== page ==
The Videomaster Home T.V. Game model VM 577 is one of the first video game systems designed and released in Europe along with the Seleco/Zanussi Ping-O-Tronic, Henry's Videosport MKII. The Magnavox Odyssey was also imported there and clones like the Spanish Overkal already existed.

This early system consists of a black plastic case which looks quite artisanal, and a circuit board containing discrete components like the Orelec PP-2000 and the Magnavox Odyssey 100/200 as dedicated pong game chips didn't exist yet. Like some later models (for example the Home T.V. Game Mk III and the Superscore), it was sold fully assembled and tested or in kit form.

The picture below shows the silver sticker sticked on the bottom of the system. The four-digit serial number is embossed right to the VM 577 reference. The highest serial known is 8385 (thanks to Jak Wilson for sharing it). Interestingly, early units did not have a silver serial sticker, but only small white stickers with the serial. They also have slightly different knobs and were made in 1974 (some of them contained a paper stating "Technical data will be available in early 1975"). Later manuals did not include this document. Collectors should remember that the first serial was not 1 (but a random number under 250 according to the earliest serials known so far) and that most units were made in 1975.

The Videomaster Home T.V. Game was also sold in at least three countries: England, France and Germany. No french manual has surfaced so far, but the German version exists. Back in 1982 or 1983, a french video game magazine published an article mentioning this system as being the first ever sold in France. However, the Magnavox Odyssey was also sold imported in France in 1975, so it this statement remains uncertain.
 


Sticker found under VM 577 units




The system, hand assembled, opens very easily.
The small metallic box is the UHF modulator.
Click on the picture to see the circuits in detail.


The Videomaster Home T.V. Game plays three games: Tennis, Squash and Football. They are selected using two combined push-buttons (pressing one releases the other). If the released button is only slightly pressed, it will not lock and let both buttons stay released, selecting the Football game.

Like the Orelec PP-2000 and other early designs, this system uses two potentiometers to adjust the vertical and horizontal holds of the video signal. Although this eliminates incompatibility problems with 50Hz and 60Hz TV sets, modern TV sets can bring more troubles by not detecting the video signal and making the adjustments more complicated.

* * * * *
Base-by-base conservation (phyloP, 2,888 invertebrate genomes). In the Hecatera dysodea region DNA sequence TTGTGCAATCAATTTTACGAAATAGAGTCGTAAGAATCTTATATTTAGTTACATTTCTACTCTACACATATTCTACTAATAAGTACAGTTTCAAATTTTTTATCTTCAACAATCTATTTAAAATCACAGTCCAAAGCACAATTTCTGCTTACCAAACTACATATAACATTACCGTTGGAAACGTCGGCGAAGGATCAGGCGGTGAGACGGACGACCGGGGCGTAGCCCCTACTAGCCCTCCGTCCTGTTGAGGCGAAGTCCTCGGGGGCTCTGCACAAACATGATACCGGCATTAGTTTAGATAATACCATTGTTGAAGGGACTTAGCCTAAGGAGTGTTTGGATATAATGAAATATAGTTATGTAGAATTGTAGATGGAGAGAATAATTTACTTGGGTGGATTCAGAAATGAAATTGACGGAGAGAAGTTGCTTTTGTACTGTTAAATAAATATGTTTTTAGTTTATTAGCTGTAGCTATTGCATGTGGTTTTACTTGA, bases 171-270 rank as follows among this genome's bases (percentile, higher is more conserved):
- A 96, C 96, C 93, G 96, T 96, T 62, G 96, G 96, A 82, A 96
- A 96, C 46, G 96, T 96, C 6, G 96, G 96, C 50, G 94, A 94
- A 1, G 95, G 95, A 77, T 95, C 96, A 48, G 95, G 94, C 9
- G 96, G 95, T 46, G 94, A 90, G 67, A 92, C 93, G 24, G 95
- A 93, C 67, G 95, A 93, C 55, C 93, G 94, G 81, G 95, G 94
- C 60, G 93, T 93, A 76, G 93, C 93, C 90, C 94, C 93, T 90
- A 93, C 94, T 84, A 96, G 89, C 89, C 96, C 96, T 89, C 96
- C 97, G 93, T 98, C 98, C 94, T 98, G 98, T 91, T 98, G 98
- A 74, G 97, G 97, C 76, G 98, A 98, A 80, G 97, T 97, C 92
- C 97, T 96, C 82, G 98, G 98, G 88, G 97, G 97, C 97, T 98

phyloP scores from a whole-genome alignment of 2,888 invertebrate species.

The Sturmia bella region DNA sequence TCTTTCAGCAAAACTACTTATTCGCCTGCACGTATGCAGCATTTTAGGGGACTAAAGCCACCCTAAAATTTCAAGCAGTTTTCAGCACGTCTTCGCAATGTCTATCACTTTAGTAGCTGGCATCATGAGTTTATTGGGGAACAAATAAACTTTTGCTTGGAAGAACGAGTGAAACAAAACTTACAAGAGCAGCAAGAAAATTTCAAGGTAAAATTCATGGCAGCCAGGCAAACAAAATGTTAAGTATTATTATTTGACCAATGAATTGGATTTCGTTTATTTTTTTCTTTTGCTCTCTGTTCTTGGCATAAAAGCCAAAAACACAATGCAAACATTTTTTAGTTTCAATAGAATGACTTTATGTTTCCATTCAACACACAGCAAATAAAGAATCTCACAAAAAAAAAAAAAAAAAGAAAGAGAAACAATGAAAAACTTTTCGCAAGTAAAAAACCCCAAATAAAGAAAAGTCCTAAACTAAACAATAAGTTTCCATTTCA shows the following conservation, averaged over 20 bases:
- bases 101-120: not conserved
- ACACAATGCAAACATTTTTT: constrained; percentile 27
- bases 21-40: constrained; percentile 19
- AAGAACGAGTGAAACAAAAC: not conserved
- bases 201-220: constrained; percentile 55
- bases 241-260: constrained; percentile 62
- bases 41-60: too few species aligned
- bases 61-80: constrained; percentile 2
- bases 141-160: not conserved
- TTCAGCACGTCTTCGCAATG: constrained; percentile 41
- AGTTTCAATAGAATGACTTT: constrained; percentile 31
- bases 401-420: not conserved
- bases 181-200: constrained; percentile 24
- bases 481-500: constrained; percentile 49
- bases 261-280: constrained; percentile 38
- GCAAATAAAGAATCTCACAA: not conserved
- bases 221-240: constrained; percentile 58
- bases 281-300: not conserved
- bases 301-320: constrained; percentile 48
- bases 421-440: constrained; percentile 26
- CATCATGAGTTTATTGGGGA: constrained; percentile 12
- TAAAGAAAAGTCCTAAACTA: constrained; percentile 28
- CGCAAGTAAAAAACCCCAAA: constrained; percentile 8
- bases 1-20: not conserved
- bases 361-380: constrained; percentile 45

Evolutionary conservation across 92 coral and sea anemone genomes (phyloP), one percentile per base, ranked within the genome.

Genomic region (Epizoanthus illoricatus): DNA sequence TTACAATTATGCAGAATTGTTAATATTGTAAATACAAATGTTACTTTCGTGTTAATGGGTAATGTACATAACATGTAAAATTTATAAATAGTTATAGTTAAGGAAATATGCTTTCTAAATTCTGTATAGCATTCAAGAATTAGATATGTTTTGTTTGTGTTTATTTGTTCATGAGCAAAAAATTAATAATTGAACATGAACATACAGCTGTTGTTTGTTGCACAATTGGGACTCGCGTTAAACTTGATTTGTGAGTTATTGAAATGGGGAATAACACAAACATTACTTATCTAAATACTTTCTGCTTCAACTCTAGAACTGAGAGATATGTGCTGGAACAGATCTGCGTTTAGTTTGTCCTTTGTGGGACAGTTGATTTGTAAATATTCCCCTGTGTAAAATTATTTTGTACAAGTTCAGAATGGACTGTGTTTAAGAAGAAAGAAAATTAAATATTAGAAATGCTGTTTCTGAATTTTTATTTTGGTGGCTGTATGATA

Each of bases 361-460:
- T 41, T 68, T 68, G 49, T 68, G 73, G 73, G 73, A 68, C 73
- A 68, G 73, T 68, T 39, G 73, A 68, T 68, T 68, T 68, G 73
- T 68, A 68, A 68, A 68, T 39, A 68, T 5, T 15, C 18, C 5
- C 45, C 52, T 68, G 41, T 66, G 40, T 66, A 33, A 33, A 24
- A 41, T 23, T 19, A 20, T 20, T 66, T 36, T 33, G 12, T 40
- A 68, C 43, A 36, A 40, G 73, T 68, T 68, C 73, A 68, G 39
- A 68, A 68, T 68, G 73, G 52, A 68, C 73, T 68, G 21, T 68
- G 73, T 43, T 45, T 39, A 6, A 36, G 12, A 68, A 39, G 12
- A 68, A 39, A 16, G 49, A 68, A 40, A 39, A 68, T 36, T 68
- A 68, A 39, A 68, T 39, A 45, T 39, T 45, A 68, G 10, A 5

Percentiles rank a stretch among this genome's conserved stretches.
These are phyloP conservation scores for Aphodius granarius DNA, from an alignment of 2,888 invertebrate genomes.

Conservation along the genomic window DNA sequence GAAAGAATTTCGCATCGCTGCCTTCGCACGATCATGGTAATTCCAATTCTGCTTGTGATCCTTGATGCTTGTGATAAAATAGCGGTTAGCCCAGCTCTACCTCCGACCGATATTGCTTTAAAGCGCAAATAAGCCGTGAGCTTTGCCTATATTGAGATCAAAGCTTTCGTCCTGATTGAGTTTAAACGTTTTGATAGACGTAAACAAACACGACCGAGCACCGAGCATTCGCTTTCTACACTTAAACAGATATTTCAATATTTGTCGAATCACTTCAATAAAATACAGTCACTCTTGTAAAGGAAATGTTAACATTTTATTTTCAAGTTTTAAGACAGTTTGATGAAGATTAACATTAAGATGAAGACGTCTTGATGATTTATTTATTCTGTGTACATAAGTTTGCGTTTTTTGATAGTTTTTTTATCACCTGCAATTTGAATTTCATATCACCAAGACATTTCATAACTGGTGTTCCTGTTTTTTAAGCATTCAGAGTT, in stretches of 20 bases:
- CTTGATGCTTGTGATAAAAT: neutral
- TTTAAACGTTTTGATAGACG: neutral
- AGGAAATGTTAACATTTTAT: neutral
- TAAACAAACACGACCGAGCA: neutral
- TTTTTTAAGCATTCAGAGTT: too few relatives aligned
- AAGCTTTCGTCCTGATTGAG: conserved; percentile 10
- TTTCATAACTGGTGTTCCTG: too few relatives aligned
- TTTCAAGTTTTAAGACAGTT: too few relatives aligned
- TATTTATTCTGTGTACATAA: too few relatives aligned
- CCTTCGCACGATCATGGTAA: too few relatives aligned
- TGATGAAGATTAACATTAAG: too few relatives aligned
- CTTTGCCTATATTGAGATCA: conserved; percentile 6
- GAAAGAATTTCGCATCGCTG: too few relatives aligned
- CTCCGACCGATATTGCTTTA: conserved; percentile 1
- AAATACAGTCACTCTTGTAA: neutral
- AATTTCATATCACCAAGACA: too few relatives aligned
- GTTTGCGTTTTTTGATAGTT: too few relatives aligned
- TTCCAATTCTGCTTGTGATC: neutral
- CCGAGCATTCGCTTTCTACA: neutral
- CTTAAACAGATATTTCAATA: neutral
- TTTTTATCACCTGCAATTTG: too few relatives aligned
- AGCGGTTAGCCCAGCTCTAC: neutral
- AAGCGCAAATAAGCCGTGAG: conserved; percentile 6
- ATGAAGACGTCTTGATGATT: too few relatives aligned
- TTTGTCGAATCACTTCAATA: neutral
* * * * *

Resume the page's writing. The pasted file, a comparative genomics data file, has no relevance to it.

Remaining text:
The players shapes are also different than those of most other similar systems: instead of usual rectangles, both players are square. Moreover, the second player is stripped, which is a very rare (but intelligent) feature for such an early design as it avoids confusion when both players move rapidly. This also avoided swapping both players by mistake, as they can only receive the ball in their dedicated area. There is no on-screen scoring and the thin central line is present in all games. The system also beeps when the ball is lost. The serve is fully automatic: the hand controles do not have any serve push-buttons.

The Videomaster Home T.V. Game was redesigned later in 1975 in a nice bronze metal case. A third version came out in 1976 as the Videomaster Home T.V. Game Mk III, but this system used a newer circuit board, still with discrete components. An additional on-screen scoring board was available. The same cirucit board was used in the Videomaster Rally shortly after.
 

TENNIS:

The top and bottom boundaries can be clearly seen.
The stripped played is on the right.
The ball is near the central line.
SQUASH:

Nearly same as Tennis but with the vertical boundary
on the right edge, and even a bug: the central line
should not be displayed in a squash game !
FOOTBALL:

This is the most interesting game of this system.
As a matter of fact, very few discrete systems played
this game because of the additional boundaries and
goals (hole in thei middle), which required more
electronic components. Here again, the central line
should not be displayed in a football game...




The Home T.V. Game system: a typical style of the 1970's !



The boxes used two knobs to move the players.
This early style would shortly be replaced by joysticks.



The system with the two control boxes.



Detail on the knobs used to adjust the H/V holds, and the two game selectors.

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